We have taken the patient pledge with the Fertility Network UK so we’re supporting patients through them. They’re doing great work and we’re hoping to have individual sessions with them on various subjects like surrogacy, egg donation or online consultations which, in my opinion, are probably going to be the next big thing after the Covid-19 situation. There’s another big charity in Australia called Growing Families. If you are interested in their services, you can get some independent advice from them. They are helping patients from all over the world. We also support a wonderful Serbian charity which is the largest in Serbia. If anyone of you has any other suggestions, we are very open because we take huge pride in supporting charities and initiatives like MyIVFanswers in order to support IVF patients all over the world.
What is the cost of surrogacy using donor eggs?
It’s quite complex. It has to do with a lot of factors. Drop us a line at email@example.com. I would be very happy to answer your questions individually. Since there is some interest in surrogacy, you should know that, at the moment, Greece is the only country within the European Union providing surrogacy services to international patients. There are other countries in Europe but not within the EU that offer surrogacy. Greece is the only option within the EU. We have treated patients from a lot of European countries. They come from Spain, they are referred to us by my wonderful colleagues from the Spanish clinics. We’ve had successfully treated many Spanish patients but, of course, also UK patients and patients from Germany, Switzerland, France, Serbia and Australia.
If you’re looking into surrogacy, you should focus not just on the entry process but also on the exit process. As you have probably heard in the news that especially during the Covid-19 situation, there have been a lot of children born through surrogacy in some non-European Union countries stranded without being able to be collected. It’s quite a complex process. Now patients need a team to back them up and support them in a journey that can be as long as two years. However, patients are usually so determined that they support us instead of us supporting them and we have worked closely with some amazing patients. The legal side is very important, too. You need to have a lawyer in the UK in order to oversee the whole process. We, as a clinic, have an in-house legal department but also we suggest having an external lawyer in order to ensure the maximum levels of compliance and safety.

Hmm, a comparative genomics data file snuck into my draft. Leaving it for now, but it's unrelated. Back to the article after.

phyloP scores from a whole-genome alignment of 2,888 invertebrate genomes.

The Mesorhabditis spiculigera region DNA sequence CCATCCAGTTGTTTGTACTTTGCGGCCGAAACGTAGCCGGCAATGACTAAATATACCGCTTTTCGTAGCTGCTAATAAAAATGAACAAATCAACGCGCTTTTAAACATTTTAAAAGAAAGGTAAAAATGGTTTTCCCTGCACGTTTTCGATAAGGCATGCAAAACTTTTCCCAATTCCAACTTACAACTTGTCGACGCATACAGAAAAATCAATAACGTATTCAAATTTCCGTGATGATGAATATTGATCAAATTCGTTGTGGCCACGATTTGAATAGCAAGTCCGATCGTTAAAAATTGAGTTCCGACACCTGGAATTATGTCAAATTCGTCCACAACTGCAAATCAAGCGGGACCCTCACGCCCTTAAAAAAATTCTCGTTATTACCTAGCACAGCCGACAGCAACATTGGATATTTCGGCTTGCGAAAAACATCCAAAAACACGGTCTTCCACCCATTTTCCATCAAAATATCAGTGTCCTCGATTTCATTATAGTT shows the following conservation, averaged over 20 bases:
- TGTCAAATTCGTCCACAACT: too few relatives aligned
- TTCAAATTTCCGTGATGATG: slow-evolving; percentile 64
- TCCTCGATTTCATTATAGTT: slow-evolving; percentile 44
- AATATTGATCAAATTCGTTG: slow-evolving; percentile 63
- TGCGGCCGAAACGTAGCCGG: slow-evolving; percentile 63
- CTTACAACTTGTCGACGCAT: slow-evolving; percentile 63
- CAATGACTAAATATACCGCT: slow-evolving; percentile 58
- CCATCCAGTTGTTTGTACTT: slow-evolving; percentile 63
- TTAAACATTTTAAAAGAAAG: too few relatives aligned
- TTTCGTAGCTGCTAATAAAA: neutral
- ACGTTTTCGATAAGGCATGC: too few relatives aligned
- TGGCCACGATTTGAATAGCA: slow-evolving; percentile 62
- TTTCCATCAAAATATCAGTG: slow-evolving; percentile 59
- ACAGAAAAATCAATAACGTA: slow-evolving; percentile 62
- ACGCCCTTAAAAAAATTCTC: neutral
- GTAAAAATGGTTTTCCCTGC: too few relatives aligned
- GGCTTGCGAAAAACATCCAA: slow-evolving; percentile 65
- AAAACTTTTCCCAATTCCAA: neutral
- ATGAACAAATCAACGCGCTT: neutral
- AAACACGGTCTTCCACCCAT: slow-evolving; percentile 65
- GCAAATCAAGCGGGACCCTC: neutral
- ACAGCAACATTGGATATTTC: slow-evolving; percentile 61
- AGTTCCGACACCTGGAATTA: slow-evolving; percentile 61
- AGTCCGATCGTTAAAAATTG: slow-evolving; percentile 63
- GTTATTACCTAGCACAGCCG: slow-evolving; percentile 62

I’m a single woman. If I need donor eggs, would I then automatically move to embryo donation versus egg and sperm donation? Do you ever consider creating embryos from the patient’s eggs, examining them which are best if I’m on the edge of my eggs being in question?
Absolutely yes and it depends on some factors. If we have a patient in their early 40s who have never tried IVF before, then, of course, own egg IVF with donor sperm would be the first option, the first choice.
If someone is in their mid-40s, then we would have to advise them that the chances of a successful outcome (a healthy baby born), then the egg donation is probably the only valid option forward. However, we’ve had women who keep trying with their own eggs even at the age of 46 or 47. As you probably know, the oldest woman in the world who delivered a baby through IVF with her own eggs was 46. Before it happened, the oldest woman was probably 45 years old then perhaps she was advised that it couldn’t happen before but it did. I’m pretty sure that soon someone will publish that a 47-year-old lady would make it with her own eggs and then maybe a 48-year-old. In my opinion, there’s no right or wrong in general. There’s a lot of discussions, there’s a lot of counseling that has to be offered and there’s a lot of understanding that has to come from the patient of what the real chances are and from us to understand the needs of our individual patients. We would be happy to support anything that is scientifically based and ethical. We would be very happy to work with you even if you know you’re fighting against the chances. On the other hand, we would have to be very skeptical about offering treatments that are equivocal or unproven. We would need to be very careful in how we handle the hope and trust of our patients so it is not easy to make the hard decision. However, we’re very happy to work with individual patients in order to identify what’s best for them.